Lakers News: Josh Hart Doesn’t Feel Need To ‘Prove’ Himself, Hopes To...

Lakers News: Josh Hart Doesn’t Feel Need To ‘Prove’ Himself, Hopes To Receive More Opportunities In Clutch Moments

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When the Los Angeles Lakers young core became a common refrain last season, it was used to describe a quartet that consisted of Lonzo Ball, Brandon Ingram, Kyle Kuzma and Julius Randle. By the end of the season, Josh Hart had played his way into that grouping.

As the No. 30 overall pick in the 2017 NBA Draft and a senior out of Villanova, most initially glossed over Hart because of a lack of flash. But steadiness and maturity to his game earned him notoriety.

And in a game when LeBron James dazzled with his dominance, Hart played a key role for the Lakers on a night in which he hardly saw the court because of foul trouble. His two 3-pointers in the fourth quarter helped cement a comeback victory and 4-0 record on the homestand.

“Just mentally staying in the game,” Hart said of remaining engaged even while sitting on the bench. “Just making sure I’m locked in on the bench, seeing the mistakes and positive things they’re doing.”

As for the chance to deliver in a key spot, it was an opportunity Hart embraced. “As a basketball player and competitor, you love those moments,” he said. “You love moments when you hit a big shot or something like that. I love being put in that situation. Hopefully I’m in that situation more.”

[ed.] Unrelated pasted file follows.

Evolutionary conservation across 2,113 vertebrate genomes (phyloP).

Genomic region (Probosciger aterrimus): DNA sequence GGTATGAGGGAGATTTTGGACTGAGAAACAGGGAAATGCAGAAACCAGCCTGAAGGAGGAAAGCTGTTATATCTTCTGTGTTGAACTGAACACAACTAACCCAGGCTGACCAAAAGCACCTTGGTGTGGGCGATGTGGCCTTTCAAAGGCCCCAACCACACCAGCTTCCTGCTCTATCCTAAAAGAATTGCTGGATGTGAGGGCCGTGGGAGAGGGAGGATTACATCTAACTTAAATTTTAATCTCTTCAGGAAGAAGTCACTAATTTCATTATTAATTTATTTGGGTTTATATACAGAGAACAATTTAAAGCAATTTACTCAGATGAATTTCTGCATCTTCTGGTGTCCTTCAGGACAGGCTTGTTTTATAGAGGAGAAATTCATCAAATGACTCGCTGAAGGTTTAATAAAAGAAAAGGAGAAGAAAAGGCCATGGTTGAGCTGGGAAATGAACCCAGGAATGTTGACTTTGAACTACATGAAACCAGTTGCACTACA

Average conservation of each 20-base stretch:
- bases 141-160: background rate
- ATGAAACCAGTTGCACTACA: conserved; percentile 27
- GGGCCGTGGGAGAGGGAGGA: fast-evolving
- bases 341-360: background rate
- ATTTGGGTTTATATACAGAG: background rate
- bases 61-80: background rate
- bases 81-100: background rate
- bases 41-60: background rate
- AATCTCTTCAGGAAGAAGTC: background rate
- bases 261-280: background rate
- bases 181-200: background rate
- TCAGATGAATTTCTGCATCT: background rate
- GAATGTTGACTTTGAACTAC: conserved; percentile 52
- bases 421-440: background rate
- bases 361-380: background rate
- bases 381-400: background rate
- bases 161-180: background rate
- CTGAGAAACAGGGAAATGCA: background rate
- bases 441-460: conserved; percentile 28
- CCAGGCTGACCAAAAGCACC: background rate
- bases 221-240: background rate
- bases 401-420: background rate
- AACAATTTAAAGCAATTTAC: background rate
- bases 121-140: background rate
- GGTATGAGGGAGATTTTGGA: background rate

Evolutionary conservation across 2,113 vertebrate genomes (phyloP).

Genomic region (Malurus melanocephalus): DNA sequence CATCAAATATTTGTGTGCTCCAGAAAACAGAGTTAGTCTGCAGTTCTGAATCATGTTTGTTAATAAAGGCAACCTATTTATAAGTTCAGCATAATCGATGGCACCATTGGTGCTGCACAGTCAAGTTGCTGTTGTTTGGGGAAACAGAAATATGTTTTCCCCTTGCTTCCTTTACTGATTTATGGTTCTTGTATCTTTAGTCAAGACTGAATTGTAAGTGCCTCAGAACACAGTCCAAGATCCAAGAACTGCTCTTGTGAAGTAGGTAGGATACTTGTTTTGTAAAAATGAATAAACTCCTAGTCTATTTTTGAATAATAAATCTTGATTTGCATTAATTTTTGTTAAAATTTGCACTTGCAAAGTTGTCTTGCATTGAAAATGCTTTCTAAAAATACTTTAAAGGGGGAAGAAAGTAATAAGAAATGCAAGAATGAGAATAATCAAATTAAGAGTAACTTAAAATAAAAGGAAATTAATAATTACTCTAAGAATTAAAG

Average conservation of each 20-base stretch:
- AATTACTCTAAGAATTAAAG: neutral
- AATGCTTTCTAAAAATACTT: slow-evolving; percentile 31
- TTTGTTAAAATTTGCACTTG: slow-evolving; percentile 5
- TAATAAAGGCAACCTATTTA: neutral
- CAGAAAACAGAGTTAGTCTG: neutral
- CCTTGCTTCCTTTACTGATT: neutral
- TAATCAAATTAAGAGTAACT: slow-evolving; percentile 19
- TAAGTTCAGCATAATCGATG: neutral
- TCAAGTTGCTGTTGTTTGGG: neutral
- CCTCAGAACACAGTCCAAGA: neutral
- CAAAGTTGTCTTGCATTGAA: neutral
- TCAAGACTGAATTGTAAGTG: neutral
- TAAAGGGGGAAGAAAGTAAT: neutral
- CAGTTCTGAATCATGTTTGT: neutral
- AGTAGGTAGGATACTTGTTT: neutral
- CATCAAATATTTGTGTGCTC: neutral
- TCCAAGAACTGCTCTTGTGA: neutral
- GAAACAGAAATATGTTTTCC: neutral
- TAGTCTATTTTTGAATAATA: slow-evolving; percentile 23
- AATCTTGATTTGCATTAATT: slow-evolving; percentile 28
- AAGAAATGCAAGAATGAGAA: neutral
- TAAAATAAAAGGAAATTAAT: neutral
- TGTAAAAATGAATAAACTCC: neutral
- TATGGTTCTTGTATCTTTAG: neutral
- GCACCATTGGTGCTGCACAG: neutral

While James scored 20 of his 42 points in the fourth quarter, Hart, Lonzo Ball and Kuzma were each involved late against the San Antonio Spurs. It naturally added to the recent conversation that’s surrounded James and the team in terms of his workload.

From the outside looking in, the performance could be taken as proof the young core is capable of shouldering plenty. Hart doesn’t view it as such, however.

“Important to who? I mean, I don’t really care what people say. I don’t think half the people here care about what the outside world says,” he said.

“The only thing that really matters are the people in the locker room. Myself or this team doesn’t have anything to prove to anybody in the outside world. When we’re on the road, it’s only us. And when we’re [at home], it’s only us. People are going to talk, whether we do good or bad. So, I mean, I don’t really care.

“I don’t think I have anything to show, anything to prove to anybody else. I’m going to do what this team needs me to do, everyone else is going to do what we need them to do.”